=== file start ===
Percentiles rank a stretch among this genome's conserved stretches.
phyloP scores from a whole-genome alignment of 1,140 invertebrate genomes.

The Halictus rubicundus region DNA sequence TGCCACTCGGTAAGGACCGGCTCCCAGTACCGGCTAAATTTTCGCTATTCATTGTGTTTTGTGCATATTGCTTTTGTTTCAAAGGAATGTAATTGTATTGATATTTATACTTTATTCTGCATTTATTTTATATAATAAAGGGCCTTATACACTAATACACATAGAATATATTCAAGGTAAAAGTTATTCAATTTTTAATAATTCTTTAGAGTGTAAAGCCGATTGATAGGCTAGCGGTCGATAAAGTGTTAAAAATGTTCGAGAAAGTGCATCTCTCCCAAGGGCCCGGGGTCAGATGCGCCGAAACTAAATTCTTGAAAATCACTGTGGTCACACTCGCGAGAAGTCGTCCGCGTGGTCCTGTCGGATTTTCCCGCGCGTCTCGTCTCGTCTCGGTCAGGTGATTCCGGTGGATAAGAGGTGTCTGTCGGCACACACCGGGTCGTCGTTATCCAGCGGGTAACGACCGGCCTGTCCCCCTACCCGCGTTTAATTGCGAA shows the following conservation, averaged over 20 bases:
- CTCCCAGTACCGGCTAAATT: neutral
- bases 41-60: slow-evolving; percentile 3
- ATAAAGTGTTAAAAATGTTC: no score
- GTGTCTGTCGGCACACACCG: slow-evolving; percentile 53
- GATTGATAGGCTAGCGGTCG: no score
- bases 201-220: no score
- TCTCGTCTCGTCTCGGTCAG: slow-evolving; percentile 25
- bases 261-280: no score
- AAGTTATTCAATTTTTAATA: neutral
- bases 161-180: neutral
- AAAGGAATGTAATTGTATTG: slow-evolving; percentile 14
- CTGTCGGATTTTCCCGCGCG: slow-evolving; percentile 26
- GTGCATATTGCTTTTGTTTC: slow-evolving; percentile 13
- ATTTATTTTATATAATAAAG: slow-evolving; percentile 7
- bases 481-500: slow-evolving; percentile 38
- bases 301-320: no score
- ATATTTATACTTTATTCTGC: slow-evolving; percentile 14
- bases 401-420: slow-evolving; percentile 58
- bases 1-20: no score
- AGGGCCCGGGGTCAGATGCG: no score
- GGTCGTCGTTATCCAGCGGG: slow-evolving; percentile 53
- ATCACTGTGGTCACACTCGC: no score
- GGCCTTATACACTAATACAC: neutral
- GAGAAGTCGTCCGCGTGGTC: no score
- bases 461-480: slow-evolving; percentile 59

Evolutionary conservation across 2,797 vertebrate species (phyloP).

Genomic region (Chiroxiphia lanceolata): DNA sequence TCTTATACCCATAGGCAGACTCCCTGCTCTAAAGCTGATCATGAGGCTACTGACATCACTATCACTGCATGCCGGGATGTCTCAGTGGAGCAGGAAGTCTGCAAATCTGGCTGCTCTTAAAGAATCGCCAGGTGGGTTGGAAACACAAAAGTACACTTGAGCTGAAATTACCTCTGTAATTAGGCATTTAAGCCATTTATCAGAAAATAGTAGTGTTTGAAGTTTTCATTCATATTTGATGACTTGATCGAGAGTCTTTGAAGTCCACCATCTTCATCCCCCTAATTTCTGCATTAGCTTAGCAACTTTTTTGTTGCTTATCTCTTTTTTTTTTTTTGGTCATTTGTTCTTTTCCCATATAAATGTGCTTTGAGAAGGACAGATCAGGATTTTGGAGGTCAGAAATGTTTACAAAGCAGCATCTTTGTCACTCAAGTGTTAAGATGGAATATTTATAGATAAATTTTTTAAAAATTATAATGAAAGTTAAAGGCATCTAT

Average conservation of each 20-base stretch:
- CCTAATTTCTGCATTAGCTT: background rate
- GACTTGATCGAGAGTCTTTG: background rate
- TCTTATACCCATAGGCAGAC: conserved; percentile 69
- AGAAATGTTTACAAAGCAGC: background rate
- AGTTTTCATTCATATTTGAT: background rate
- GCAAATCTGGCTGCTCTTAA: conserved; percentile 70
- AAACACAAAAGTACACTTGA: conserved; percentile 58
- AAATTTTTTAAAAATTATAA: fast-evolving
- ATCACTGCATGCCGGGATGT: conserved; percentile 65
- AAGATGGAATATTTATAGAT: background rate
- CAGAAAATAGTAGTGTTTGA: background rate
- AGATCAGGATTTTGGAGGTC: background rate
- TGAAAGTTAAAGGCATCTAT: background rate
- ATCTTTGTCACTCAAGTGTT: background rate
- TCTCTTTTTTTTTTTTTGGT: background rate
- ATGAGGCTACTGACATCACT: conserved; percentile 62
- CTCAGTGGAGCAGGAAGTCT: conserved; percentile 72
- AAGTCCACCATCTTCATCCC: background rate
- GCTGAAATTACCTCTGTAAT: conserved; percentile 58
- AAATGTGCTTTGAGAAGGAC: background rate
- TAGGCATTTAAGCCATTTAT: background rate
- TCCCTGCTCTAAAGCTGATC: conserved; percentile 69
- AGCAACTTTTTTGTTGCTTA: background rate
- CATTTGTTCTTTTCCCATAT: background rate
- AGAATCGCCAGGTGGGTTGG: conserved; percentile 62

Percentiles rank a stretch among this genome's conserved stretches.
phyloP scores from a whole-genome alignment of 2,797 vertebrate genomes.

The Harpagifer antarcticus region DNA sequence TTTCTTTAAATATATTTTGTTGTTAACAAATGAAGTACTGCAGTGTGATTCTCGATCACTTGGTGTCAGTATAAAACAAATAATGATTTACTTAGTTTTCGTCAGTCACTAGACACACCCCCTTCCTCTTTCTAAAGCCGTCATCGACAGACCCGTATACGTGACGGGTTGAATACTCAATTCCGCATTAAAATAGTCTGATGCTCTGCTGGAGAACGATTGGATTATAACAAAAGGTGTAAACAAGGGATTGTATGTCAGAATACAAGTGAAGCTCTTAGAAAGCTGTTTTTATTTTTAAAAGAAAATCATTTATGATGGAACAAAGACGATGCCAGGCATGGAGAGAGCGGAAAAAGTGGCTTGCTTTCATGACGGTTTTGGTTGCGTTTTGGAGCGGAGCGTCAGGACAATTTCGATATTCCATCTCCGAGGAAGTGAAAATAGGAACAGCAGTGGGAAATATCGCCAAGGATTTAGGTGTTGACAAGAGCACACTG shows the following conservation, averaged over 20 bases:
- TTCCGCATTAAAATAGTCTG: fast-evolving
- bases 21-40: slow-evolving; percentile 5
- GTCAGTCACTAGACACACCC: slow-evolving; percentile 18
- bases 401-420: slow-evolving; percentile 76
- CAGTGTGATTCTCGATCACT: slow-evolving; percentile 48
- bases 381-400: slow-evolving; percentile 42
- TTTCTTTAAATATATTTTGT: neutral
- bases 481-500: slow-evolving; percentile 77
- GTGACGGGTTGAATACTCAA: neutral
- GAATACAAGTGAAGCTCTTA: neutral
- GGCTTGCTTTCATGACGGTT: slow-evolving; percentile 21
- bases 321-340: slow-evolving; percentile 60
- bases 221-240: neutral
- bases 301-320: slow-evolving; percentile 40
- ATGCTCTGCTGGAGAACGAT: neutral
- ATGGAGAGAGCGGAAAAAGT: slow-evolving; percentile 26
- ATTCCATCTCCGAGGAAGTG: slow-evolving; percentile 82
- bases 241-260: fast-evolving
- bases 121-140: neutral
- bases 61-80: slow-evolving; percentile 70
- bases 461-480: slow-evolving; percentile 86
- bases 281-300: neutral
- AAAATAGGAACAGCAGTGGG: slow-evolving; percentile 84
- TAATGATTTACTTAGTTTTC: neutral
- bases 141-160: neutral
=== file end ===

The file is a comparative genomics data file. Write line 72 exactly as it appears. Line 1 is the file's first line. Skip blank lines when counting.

- bases 221-240: neutral